Use this URL to cite or link to this record in EThOS: http://ethos.bl.uk/OrderDetails.do?uin=uk.bl.ethos.489750
Title: The development of the first Deep-V catamaran (DVC) systematic series
Author: Mantouvalos, Antonis
ISNI:       0000 0001 3618 5324
Awarding Body: Newcastle University
Current Institution: University of Newcastle upon Tyne
Date of Award: 2008
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Abstract:
It is a well-known fact that relatively large and fast mono-hull vessels with Deep-V hullforms have been recently employed for fast ferry and naval applications in order to improve their transport eHiciency and performance with a specific emphasis on their seakeeping characteristics. It is also a well-known fact that catamarans need more attention to improved seakeeping behaviour in rough seas more than monohulls, due to their inherently poor motion characteristics. Based on the above rationale and on the numerous earlier undergraduate research projects carried out in the School of Marine Science and Technology, this research project involves the development of the Ist systematic Deep-V Catamaran (DYC) series and investigates the resistance and seakeeping characteristics using numerical and experimental techniques. This thesis, therefore, presents the research carried out in this project describing how these series has been developed in similar way to the well-known round bilge NPL series. The main naval architectural features of the series members are described along with quantifiable parameters and design guidelines for the antiSlamming bow, the hard chine and the transom stern. Calm water resistance data have been calculated using CFD techniques and have been validated with experimental studies. The experiments helped into validating the CFD on the one hand and systematically evaluate the hullform performance on the other allowing the observation of the resistance performance and wave formation in the tunnel region and the transom. Motion responses and acceleration responses have also been calculated using CFD methods. All the performance characteristics along with the varying parameters of the series have been regressed using Artificial Neural Networks (ANN) to provide an early performance prediction algorithm in the initial design stages of Deep-V catamarans. The regression equations have been used for the estimation of main hull particulars of the optimum catamaran vessel by performing multi-objective optimisation technique.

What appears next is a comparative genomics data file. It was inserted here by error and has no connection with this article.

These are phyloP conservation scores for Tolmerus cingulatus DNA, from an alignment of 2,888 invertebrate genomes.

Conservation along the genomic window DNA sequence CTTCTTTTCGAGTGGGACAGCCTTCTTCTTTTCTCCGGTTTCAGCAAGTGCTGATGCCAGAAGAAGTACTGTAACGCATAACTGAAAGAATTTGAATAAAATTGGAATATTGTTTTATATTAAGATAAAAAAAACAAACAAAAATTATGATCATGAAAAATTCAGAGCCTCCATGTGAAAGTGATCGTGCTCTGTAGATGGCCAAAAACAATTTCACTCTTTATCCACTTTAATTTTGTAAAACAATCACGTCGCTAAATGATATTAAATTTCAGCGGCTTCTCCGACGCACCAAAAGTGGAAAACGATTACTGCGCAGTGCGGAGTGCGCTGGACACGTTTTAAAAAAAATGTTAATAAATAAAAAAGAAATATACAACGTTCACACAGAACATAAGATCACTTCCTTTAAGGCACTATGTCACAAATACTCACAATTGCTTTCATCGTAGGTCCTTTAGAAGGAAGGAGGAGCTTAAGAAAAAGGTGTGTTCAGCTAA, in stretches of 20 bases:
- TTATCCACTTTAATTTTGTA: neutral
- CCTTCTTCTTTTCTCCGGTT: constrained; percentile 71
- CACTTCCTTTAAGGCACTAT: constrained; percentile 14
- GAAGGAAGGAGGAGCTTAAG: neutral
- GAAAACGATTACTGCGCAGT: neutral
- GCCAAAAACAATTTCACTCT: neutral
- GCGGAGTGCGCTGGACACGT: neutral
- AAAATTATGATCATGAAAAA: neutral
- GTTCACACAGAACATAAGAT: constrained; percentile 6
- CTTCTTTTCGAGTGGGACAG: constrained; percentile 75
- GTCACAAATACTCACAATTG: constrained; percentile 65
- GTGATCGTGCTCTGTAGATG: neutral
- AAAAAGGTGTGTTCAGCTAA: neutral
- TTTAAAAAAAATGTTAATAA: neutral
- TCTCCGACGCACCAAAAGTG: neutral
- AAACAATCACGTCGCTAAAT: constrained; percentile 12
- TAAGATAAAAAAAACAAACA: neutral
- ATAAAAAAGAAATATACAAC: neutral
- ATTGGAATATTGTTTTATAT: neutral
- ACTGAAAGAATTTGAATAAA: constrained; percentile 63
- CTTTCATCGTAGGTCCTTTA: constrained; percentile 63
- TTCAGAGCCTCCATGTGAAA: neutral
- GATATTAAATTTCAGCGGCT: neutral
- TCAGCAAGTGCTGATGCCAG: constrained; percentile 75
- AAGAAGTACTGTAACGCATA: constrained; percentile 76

Supervisor: Not available Sponsor: Not available
Qualification Name: Newcastle University, 2008 Qualification Level: Doctoral
EThOS ID: uk.bl.ethos.489750  DOI: Not available
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